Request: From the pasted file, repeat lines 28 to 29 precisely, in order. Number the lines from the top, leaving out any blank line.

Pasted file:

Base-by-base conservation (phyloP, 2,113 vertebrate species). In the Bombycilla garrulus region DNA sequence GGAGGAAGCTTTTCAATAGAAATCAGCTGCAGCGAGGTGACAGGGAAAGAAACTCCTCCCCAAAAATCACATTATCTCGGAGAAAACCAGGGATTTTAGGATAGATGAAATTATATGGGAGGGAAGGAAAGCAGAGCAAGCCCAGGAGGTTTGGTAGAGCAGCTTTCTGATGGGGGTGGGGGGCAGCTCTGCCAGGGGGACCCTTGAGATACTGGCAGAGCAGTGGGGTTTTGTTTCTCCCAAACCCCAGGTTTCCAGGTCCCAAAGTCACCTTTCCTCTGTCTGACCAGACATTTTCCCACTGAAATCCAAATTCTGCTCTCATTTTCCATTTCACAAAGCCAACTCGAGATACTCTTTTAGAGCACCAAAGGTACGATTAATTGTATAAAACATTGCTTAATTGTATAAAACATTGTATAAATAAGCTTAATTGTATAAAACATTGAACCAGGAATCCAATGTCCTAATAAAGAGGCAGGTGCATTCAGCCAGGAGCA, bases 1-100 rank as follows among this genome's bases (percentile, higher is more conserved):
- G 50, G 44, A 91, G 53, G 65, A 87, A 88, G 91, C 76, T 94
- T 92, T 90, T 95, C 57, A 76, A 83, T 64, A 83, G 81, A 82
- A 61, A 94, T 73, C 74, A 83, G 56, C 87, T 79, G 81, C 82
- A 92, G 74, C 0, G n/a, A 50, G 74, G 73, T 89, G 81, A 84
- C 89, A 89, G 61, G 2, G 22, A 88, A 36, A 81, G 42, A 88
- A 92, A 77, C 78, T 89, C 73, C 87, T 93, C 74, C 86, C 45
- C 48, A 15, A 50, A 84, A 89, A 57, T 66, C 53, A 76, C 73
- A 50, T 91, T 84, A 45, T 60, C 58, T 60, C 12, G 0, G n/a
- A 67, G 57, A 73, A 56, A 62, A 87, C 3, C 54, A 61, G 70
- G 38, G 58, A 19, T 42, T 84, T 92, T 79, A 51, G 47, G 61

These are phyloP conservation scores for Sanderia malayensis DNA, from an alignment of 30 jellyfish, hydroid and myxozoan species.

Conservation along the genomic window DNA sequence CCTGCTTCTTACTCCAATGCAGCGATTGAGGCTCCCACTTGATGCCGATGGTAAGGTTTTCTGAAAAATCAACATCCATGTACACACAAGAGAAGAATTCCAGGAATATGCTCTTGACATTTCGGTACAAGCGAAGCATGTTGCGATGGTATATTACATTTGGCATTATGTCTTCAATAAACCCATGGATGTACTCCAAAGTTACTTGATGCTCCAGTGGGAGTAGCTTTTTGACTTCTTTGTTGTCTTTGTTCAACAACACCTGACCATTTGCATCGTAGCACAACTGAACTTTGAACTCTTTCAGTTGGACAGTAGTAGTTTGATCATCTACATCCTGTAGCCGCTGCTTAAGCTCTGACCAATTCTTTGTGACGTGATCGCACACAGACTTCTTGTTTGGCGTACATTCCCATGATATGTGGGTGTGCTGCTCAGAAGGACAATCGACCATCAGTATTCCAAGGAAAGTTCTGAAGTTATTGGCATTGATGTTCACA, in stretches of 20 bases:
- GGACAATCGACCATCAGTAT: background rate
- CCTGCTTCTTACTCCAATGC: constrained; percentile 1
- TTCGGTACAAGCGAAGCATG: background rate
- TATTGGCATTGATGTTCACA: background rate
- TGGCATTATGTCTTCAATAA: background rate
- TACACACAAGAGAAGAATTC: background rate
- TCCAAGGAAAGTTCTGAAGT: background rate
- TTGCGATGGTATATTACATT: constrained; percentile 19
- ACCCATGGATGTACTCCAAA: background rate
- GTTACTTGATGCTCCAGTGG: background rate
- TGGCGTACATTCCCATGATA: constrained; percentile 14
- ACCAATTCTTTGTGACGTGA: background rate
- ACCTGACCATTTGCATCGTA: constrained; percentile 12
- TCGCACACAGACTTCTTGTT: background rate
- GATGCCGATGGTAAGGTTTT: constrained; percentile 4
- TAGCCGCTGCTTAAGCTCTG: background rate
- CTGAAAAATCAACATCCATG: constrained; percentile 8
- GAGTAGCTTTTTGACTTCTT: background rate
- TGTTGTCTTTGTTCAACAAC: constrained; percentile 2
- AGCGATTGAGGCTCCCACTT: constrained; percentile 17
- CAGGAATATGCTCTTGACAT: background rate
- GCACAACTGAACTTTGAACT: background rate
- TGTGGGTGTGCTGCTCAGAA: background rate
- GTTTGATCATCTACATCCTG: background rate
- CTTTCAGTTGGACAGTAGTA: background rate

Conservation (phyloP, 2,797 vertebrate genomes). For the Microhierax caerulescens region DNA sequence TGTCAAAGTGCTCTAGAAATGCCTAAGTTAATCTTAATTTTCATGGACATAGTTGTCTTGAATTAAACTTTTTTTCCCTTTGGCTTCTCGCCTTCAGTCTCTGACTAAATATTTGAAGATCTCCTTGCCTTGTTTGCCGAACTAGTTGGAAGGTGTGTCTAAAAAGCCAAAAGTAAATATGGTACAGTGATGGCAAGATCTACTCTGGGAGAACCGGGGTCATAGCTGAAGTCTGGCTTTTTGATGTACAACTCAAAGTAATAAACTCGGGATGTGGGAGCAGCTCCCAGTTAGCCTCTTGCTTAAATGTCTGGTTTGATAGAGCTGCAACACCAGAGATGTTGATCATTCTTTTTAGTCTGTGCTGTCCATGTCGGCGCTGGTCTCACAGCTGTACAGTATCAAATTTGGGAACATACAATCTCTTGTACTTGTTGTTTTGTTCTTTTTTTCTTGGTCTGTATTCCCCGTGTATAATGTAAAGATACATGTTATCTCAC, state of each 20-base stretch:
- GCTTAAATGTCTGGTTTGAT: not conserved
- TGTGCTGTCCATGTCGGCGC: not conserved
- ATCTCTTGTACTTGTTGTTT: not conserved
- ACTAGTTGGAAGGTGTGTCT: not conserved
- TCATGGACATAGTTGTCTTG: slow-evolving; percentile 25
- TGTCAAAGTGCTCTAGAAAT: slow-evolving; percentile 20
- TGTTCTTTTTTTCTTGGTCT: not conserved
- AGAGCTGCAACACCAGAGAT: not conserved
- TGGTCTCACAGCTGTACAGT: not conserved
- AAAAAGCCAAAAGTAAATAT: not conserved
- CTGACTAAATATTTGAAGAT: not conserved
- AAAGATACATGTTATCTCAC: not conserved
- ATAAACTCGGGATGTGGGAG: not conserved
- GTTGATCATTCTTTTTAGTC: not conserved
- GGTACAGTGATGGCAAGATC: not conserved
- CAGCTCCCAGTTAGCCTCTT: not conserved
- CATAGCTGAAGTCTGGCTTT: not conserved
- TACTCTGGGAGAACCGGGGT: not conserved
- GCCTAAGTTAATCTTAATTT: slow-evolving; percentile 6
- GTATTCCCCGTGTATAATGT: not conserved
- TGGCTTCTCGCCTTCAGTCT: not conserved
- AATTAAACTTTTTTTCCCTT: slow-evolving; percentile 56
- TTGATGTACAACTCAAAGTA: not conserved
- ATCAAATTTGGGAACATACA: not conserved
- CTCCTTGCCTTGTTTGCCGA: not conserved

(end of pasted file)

- GATGCCGATGGTAAGGTTTT: constrained; percentile 4
- TAGCCGCTGCTTAAGCTCTG: background rate